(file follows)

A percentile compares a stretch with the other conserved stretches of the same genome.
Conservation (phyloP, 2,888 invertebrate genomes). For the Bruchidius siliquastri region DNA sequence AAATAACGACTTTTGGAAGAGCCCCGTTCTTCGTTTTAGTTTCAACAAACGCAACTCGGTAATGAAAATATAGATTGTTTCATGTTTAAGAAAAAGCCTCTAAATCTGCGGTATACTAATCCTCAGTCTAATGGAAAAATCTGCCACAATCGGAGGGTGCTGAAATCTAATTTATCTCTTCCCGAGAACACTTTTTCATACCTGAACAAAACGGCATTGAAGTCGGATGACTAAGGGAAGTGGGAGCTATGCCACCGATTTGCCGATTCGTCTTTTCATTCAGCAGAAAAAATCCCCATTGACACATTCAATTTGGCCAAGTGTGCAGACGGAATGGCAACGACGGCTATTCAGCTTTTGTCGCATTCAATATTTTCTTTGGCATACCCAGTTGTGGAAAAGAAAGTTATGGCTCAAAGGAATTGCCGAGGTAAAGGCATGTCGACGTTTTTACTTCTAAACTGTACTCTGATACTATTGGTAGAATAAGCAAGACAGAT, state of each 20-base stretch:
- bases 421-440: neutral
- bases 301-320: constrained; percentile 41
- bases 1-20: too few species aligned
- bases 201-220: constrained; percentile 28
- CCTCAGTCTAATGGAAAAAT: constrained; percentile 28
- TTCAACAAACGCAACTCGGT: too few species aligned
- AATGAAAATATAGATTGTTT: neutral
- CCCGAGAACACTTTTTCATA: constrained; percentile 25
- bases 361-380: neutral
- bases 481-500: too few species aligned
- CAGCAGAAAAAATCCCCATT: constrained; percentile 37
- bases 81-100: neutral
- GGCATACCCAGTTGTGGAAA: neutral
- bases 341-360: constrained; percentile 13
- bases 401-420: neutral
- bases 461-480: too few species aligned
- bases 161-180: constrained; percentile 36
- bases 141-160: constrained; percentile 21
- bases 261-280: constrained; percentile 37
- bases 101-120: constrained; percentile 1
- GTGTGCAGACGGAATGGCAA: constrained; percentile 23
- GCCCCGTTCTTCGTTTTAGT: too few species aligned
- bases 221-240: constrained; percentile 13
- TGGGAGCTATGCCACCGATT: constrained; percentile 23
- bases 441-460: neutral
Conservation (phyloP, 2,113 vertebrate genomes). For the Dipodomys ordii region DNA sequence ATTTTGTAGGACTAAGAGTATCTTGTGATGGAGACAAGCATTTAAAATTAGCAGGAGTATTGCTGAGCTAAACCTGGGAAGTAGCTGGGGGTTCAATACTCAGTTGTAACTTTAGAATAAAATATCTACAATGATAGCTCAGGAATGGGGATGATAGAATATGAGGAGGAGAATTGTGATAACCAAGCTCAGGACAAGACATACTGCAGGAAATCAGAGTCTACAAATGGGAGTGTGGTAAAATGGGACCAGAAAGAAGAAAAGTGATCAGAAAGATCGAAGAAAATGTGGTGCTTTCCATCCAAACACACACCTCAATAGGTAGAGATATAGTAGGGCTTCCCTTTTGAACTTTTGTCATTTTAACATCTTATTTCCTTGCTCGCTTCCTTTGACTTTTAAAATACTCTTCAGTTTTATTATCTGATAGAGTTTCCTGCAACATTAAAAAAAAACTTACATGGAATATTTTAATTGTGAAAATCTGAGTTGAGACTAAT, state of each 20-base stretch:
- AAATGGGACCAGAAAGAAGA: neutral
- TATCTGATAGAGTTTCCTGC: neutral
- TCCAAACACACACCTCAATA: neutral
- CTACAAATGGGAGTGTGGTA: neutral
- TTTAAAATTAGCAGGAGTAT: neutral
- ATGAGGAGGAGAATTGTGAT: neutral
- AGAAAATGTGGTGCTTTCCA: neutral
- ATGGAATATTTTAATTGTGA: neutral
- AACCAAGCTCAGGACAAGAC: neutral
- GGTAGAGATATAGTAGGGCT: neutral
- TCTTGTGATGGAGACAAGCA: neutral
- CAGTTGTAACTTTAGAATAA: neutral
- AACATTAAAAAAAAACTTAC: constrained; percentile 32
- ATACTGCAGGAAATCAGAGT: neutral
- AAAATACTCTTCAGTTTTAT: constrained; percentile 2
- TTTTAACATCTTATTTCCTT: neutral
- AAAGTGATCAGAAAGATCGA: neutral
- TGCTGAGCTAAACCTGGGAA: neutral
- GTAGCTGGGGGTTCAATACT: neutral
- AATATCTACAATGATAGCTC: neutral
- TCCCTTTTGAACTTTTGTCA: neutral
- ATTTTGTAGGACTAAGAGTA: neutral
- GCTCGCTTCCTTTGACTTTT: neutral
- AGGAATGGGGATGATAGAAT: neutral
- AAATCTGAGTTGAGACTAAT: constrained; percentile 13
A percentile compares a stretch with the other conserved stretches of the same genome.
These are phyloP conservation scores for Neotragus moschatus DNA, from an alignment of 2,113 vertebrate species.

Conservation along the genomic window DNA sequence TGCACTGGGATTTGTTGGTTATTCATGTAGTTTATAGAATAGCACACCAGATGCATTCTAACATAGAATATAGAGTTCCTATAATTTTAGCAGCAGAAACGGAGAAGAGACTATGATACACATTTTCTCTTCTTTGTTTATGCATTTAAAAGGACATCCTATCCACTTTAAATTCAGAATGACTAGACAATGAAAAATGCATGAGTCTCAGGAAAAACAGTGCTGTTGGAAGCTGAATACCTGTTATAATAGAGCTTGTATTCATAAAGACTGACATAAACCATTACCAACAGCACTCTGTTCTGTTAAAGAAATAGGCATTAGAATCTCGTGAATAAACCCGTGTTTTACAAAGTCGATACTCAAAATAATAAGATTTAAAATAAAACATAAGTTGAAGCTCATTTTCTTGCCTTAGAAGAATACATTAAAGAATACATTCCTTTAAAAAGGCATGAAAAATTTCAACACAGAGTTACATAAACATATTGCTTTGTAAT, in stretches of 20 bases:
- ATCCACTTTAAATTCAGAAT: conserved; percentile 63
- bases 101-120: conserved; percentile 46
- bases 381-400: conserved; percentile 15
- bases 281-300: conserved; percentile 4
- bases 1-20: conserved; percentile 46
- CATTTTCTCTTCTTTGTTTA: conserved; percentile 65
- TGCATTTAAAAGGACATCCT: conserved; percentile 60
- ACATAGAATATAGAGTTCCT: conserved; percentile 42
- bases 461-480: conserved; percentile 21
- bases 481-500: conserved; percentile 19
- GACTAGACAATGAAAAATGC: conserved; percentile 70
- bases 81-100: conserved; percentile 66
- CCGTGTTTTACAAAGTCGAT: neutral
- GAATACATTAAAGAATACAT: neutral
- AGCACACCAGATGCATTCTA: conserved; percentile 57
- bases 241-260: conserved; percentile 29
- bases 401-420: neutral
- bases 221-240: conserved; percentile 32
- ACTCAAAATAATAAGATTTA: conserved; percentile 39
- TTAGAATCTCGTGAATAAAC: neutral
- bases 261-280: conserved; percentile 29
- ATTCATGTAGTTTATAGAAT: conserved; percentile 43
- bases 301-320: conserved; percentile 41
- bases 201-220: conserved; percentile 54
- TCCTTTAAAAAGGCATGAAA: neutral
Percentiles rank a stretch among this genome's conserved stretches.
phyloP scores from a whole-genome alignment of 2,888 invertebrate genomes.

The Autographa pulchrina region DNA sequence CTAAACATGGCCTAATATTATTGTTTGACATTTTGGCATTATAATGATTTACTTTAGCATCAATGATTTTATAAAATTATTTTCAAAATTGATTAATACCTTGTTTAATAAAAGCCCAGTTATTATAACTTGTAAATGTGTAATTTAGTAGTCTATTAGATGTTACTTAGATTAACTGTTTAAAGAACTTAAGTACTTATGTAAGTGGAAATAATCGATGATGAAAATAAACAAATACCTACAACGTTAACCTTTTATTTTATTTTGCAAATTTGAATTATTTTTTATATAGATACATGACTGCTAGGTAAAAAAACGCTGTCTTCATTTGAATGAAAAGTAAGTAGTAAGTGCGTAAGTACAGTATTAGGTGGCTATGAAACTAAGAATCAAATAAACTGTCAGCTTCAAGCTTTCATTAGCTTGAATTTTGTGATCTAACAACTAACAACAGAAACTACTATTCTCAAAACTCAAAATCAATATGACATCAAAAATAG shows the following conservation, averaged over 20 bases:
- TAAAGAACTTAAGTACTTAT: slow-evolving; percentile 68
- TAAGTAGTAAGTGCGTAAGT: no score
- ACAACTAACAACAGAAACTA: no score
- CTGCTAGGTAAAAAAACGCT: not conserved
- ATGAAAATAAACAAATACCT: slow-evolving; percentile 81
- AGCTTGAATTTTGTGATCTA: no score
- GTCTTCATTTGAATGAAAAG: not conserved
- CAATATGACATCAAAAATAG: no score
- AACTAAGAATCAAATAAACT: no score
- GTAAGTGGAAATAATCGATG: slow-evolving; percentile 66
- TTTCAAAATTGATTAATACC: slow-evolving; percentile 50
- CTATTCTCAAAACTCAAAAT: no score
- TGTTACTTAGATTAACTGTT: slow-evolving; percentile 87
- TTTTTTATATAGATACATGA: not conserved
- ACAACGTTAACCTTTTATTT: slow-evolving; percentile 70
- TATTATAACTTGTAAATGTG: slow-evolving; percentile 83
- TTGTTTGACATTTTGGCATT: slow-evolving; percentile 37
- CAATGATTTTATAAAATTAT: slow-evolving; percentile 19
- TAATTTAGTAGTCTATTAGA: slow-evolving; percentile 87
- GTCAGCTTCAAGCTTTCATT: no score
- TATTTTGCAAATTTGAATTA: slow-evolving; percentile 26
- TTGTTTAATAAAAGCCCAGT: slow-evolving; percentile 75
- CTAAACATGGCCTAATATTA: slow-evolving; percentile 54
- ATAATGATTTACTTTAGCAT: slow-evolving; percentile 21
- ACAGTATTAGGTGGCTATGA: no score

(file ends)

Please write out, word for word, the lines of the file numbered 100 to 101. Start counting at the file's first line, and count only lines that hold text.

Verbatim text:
- TATTATAACTTGTAAATGTG: slow-evolving; percentile 83
- TTGTTTGACATTTTGGCATT: slow-evolving; percentile 37